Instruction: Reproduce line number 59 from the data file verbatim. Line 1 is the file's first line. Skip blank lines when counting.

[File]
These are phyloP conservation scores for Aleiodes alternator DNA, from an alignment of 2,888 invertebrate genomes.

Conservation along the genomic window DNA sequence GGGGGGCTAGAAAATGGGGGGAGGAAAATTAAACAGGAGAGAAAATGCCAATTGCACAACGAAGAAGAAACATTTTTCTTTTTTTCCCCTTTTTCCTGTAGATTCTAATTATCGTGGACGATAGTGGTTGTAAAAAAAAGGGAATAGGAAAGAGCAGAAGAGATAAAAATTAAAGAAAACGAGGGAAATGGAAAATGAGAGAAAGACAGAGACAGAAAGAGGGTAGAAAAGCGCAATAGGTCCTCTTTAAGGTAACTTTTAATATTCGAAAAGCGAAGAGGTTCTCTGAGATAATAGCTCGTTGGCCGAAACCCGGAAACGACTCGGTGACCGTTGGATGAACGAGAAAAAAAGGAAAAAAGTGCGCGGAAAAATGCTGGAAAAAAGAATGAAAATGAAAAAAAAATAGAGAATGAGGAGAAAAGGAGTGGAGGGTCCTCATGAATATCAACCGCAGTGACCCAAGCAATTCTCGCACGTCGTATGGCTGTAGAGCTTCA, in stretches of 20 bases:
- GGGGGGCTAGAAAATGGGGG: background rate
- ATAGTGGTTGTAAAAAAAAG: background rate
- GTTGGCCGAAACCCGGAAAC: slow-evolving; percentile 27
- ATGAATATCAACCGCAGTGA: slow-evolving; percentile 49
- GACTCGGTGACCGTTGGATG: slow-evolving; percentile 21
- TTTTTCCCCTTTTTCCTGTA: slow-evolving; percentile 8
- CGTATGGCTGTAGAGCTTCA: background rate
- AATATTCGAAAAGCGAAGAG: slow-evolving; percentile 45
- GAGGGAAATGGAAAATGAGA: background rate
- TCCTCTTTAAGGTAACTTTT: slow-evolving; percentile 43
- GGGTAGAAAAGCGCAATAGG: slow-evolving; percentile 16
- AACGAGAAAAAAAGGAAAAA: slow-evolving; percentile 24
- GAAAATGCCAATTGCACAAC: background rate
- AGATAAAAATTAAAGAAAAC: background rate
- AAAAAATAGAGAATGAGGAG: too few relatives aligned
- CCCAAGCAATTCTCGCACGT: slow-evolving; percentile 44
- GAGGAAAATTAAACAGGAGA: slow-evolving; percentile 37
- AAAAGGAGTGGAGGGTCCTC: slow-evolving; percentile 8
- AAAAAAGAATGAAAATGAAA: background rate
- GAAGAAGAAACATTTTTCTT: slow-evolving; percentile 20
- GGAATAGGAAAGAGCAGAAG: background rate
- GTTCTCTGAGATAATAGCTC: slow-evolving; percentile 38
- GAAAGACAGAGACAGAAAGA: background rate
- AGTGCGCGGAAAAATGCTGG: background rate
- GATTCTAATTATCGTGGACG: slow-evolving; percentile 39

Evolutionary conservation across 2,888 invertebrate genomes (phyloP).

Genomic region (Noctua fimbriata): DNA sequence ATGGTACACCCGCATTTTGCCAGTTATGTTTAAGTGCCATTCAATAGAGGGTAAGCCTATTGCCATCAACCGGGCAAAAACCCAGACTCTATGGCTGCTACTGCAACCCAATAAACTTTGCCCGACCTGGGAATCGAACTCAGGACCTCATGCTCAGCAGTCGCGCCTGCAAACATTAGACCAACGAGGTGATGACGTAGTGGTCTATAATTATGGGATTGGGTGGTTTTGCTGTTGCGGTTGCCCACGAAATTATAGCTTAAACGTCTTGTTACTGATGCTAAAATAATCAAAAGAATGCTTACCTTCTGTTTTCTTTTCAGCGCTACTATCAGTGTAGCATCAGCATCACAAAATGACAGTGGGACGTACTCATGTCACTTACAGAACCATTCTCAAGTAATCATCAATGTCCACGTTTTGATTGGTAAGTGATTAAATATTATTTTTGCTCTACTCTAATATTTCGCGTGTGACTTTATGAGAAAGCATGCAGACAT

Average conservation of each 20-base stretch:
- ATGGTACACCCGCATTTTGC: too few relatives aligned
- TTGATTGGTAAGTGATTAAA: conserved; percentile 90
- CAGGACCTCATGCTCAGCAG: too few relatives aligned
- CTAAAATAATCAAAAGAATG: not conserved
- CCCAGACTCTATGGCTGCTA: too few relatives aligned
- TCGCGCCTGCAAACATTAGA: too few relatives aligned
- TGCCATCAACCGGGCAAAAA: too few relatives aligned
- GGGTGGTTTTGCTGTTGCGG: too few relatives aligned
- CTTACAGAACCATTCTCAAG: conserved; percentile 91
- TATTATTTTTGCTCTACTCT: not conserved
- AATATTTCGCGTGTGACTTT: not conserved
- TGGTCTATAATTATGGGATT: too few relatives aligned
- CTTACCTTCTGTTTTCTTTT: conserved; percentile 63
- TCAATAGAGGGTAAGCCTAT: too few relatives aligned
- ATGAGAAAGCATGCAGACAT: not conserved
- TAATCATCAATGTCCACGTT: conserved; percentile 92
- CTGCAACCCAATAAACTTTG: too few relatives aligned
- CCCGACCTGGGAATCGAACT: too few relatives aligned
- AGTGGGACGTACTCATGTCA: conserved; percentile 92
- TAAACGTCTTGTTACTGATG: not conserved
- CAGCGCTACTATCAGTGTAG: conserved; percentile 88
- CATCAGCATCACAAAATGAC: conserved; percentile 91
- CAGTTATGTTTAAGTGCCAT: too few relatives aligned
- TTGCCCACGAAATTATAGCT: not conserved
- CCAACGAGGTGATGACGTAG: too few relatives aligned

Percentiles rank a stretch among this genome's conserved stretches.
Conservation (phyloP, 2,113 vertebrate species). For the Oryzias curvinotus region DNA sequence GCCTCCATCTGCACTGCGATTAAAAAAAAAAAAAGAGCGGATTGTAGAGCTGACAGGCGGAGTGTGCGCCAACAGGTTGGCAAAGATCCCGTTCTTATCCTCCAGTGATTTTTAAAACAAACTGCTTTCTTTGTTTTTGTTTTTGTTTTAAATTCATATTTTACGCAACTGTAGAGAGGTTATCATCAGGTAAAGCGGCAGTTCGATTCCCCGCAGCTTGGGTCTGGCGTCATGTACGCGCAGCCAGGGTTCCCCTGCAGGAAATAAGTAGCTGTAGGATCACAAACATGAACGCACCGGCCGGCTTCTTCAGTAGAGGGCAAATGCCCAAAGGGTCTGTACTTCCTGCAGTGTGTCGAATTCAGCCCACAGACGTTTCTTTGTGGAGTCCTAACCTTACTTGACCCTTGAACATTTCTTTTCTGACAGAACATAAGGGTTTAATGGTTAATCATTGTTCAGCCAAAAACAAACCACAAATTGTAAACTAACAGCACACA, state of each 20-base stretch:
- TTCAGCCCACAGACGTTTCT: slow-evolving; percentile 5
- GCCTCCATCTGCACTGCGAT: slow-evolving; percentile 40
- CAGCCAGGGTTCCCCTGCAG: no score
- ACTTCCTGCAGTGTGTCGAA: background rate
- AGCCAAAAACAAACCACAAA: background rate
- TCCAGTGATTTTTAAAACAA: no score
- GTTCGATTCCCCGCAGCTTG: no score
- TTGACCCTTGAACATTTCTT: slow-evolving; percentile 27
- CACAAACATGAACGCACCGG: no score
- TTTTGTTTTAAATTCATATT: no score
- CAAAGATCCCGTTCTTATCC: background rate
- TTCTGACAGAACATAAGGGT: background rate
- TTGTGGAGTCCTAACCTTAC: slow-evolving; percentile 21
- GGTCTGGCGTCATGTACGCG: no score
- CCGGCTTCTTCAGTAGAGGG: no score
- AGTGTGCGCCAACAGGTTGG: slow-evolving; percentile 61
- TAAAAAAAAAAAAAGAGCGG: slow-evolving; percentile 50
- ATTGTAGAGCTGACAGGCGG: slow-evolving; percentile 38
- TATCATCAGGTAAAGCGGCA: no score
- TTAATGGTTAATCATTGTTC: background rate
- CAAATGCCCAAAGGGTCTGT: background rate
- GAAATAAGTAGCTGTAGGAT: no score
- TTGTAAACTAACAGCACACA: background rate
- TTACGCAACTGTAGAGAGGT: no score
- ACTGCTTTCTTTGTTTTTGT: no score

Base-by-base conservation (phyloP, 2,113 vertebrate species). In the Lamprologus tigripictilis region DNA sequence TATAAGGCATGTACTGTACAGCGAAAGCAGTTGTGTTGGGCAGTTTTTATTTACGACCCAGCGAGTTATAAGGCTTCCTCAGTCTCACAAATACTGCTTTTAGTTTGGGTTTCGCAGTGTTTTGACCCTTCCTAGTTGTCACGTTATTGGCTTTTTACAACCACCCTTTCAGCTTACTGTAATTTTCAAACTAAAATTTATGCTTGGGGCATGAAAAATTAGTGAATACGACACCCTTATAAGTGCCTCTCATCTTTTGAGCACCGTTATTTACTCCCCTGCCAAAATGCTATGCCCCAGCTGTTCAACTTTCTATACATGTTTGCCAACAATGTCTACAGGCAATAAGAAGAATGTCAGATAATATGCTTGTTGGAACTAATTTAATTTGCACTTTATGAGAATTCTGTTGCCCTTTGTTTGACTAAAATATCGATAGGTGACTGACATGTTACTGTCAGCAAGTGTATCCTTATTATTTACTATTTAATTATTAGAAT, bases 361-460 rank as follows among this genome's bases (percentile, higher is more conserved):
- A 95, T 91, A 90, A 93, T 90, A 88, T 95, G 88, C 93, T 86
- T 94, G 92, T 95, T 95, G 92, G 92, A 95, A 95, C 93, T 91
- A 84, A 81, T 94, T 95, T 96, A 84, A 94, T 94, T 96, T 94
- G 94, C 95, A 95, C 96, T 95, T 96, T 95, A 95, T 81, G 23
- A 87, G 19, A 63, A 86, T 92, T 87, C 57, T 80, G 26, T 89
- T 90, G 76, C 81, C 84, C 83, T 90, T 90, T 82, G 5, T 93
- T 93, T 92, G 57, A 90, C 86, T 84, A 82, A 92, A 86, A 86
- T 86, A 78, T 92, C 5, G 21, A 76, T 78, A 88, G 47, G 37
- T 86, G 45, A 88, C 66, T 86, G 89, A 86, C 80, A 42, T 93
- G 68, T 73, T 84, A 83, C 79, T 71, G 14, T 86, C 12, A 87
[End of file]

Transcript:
- GCCTCCATCTGCACTGCGAT: slow-evolving; percentile 40